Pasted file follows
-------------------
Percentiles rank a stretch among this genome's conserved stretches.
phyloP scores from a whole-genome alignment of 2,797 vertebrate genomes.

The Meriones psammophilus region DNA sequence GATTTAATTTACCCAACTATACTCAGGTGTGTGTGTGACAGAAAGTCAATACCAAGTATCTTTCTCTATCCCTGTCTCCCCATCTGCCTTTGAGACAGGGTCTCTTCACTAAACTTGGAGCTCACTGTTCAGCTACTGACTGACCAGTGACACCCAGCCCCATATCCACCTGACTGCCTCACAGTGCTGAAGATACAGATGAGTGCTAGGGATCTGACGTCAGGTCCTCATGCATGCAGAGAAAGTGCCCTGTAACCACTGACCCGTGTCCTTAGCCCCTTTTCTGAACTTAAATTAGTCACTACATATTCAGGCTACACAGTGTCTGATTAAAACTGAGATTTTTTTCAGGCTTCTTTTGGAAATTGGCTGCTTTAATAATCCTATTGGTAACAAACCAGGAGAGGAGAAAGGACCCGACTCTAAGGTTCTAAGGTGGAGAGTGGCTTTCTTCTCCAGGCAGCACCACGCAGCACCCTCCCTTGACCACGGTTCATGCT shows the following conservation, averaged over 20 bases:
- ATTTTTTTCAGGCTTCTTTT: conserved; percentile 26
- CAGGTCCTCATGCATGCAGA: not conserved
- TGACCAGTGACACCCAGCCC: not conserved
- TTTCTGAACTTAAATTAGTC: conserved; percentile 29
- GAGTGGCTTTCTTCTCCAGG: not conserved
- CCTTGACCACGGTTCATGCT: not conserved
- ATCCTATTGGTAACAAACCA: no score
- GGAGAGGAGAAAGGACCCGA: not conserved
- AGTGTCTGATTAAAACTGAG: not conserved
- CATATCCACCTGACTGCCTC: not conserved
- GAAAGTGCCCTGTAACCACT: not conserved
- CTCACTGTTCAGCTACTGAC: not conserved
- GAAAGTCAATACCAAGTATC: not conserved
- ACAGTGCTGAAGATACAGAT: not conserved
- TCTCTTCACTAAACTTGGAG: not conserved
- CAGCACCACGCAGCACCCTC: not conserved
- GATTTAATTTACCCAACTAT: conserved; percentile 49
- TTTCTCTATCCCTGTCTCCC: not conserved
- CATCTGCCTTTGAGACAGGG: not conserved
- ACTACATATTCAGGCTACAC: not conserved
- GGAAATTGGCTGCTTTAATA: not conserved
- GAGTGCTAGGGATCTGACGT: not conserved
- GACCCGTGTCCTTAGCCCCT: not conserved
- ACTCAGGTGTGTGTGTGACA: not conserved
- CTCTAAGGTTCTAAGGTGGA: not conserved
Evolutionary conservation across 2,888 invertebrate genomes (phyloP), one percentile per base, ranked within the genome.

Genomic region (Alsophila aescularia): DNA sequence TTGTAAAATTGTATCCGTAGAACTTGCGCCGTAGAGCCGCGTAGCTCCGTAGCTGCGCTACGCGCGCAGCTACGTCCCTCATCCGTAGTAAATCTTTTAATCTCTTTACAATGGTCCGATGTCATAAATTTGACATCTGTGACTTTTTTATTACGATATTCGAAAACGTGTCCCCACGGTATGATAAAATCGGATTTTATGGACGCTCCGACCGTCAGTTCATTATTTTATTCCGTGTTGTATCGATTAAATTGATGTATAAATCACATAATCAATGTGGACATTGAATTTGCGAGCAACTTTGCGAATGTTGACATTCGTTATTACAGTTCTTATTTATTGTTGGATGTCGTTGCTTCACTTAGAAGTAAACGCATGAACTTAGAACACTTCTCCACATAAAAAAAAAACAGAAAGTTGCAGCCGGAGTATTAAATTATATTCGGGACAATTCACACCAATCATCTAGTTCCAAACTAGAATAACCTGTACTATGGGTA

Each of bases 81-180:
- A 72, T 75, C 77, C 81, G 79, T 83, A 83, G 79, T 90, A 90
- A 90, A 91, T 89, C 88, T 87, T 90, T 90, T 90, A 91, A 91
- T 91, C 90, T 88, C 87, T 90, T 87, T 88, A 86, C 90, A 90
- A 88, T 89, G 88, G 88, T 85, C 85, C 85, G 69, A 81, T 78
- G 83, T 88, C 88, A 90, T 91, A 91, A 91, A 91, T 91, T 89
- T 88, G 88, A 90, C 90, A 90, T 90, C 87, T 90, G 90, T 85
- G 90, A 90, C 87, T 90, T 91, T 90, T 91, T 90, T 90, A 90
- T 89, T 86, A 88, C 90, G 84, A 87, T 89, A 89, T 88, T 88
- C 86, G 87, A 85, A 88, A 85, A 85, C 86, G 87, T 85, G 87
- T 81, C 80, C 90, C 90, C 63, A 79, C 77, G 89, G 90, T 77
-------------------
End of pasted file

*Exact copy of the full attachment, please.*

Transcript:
Percentiles rank a stretch among this genome's conserved stretches.
phyloP scores from a whole-genome alignment of 2,797 vertebrate genomes.

The Meriones psammophilus region DNA sequence GATTTAATTTACCCAACTATACTCAGGTGTGTGTGTGACAGAAAGTCAATACCAAGTATCTTTCTCTATCCCTGTCTCCCCATCTGCCTTTGAGACAGGGTCTCTTCACTAAACTTGGAGCTCACTGTTCAGCTACTGACTGACCAGTGACACCCAGCCCCATATCCACCTGACTGCCTCACAGTGCTGAAGATACAGATGAGTGCTAGGGATCTGACGTCAGGTCCTCATGCATGCAGAGAAAGTGCCCTGTAACCACTGACCCGTGTCCTTAGCCCCTTTTCTGAACTTAAATTAGTCACTACATATTCAGGCTACACAGTGTCTGATTAAAACTGAGATTTTTTTCAGGCTTCTTTTGGAAATTGGCTGCTTTAATAATCCTATTGGTAACAAACCAGGAGAGGAGAAAGGACCCGACTCTAAGGTTCTAAGGTGGAGAGTGGCTTTCTTCTCCAGGCAGCACCACGCAGCACCCTCCCTTGACCACGGTTCATGCT shows the following conservation, averaged over 20 bases:
- ATTTTTTTCAGGCTTCTTTT: conserved; percentile 26
- CAGGTCCTCATGCATGCAGA: not conserved
- TGACCAGTGACACCCAGCCC: not conserved
- TTTCTGAACTTAAATTAGTC: conserved; percentile 29
- GAGTGGCTTTCTTCTCCAGG: not conserved
- CCTTGACCACGGTTCATGCT: not conserved
- ATCCTATTGGTAACAAACCA: no score
- GGAGAGGAGAAAGGACCCGA: not conserved
- AGTGTCTGATTAAAACTGAG: not conserved
- CATATCCACCTGACTGCCTC: not conserved
- GAAAGTGCCCTGTAACCACT: not conserved
- CTCACTGTTCAGCTACTGAC: not conserved
- GAAAGTCAATACCAAGTATC: not conserved
- ACAGTGCTGAAGATACAGAT: not conserved
- TCTCTTCACTAAACTTGGAG: not conserved
- CAGCACCACGCAGCACCCTC: not conserved
- GATTTAATTTACCCAACTAT: conserved; percentile 49
- TTTCTCTATCCCTGTCTCCC: not conserved
- CATCTGCCTTTGAGACAGGG: not conserved
- ACTACATATTCAGGCTACAC: not conserved
- GGAAATTGGCTGCTTTAATA: not conserved
- GAGTGCTAGGGATCTGACGT: not conserved
- GACCCGTGTCCTTAGCCCCT: not conserved
- ACTCAGGTGTGTGTGTGACA: not conserved
- CTCTAAGGTTCTAAGGTGGA: not conserved
Evolutionary conservation across 2,888 invertebrate genomes (phyloP), one percentile per base, ranked within the genome.

Genomic region (Alsophila aescularia): DNA sequence TTGTAAAATTGTATCCGTAGAACTTGCGCCGTAGAGCCGCGTAGCTCCGTAGCTGCGCTACGCGCGCAGCTACGTCCCTCATCCGTAGTAAATCTTTTAATCTCTTTACAATGGTCCGATGTCATAAATTTGACATCTGTGACTTTTTTATTACGATATTCGAAAACGTGTCCCCACGGTATGATAAAATCGGATTTTATGGACGCTCCGACCGTCAGTTCATTATTTTATTCCGTGTTGTATCGATTAAATTGATGTATAAATCACATAATCAATGTGGACATTGAATTTGCGAGCAACTTTGCGAATGTTGACATTCGTTATTACAGTTCTTATTTATTGTTGGATGTCGTTGCTTCACTTAGAAGTAAACGCATGAACTTAGAACACTTCTCCACATAAAAAAAAAACAGAAAGTTGCAGCCGGAGTATTAAATTATATTCGGGACAATTCACACCAATCATCTAGTTCCAAACTAGAATAACCTGTACTATGGGTA

Each of bases 81-180:
- A 72, T 75, C 77, C 81, G 79, T 83, A 83, G 79, T 90, A 90
- A 90, A 91, T 89, C 88, T 87, T 90, T 90, T 90, A 91, A 91
- T 91, C 90, T 88, C 87, T 90, T 87, T 88, A 86, C 90, A 90
- A 88, T 89, G 88, G 88, T 85, C 85, C 85, G 69, A 81, T 78
- G 83, T 88, C 88, A 90, T 91, A 91, A 91, A 91, T 91, T 89
- T 88, G 88, A 90, C 90, A 90, T 90, C 87, T 90, G 90, T 85
- G 90, A 90, C 87, T 90, T 91, T 90, T 91, T 90, T 90, A 90
- T 89, T 86, A 88, C 90, G 84, A 87, T 89, A 89, T 88, T 88
- C 86, G 87, A 85, A 88, A 85, A 85, C 86, G 87, T 85, G 87
- T 81, C 80, C 90, C 90, C 63, A 79, C 77, G 89, G 90, T 77